The XV282K supports HDR10 signals with two additional picture modes, Auto and HDR 400. A quick comparison showed greater brightness and contrast with HDR 400, so we chose that for our tests and gaming. When the signal is detected, you must switch the monitor over manually and back again when returning to SDR content.
HDR Brightness and Contrast
The XV282K just manages to exceed its DisplayHDR 400 spec with 412.5698 nits. That’s bright enough for most content, though the other monitors are brighter with the FV43U topping 1,000 nits. While you don’t need high brightness to achieve good HDR, it certainly helps. The more important figure is black level, and at 0.1460 nit, the XV282K’s isn’t too bad. That’s good enough to almost triple the Acer’s native contrast ratio to 2,825.7:1. Though the ACM (dynamic contrast) option is grayed out in HDR mode, it’s obviously in operation. But, again, there are HDR screens with more contrast available (see our story on How to Choose the Best HDR Monitor).
Grayscale, EOTF and Color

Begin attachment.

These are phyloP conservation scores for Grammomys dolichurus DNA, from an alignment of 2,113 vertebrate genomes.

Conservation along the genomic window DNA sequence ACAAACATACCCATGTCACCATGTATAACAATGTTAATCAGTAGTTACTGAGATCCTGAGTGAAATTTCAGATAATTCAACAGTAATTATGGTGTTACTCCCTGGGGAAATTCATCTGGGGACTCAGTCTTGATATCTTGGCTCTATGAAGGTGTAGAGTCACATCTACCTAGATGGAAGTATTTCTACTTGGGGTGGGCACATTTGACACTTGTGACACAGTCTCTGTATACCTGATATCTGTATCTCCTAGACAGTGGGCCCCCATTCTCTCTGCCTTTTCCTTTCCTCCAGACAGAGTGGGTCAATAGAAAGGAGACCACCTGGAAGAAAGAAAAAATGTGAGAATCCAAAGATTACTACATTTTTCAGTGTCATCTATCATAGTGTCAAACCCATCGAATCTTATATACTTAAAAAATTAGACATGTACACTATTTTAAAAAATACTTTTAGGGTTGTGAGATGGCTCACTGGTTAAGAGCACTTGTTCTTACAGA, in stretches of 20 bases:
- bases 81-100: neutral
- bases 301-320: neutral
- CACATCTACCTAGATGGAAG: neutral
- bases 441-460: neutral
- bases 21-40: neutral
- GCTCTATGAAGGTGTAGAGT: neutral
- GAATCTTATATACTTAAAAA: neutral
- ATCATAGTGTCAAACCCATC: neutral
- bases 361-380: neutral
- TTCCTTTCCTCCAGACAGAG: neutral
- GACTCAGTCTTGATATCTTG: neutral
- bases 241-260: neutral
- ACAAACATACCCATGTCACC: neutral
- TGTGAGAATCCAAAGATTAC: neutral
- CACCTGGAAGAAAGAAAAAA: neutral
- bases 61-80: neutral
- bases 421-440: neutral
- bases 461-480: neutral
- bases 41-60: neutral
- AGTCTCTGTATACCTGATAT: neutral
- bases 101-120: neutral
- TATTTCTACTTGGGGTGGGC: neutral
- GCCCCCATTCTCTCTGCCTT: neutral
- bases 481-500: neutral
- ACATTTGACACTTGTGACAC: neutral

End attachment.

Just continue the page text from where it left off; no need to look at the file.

The grayscale tracking test came out the same in both HDR 400 and HDR Auto modes. There is a slight blue tint in the brightest steps, but the error is barely visible, just slightly over 3dE. The EOTF curve shows a little extra darkness at the low end of the scale but by 30%, the lines are merged. The tone-map transition is more gradual than the reference and happens at around 65%. In practice, this makes a good but not great HDR image. It is accurate and overall contrast is a little better than SDR.
The XV282K hits the HDR color saturation targets for all colors except red. There, the inner points are either on point or oversaturated. The max point is right on. And green is short of the mark like nearly every extended color monitor we’ve reviewed. Overall, this is very good performance.
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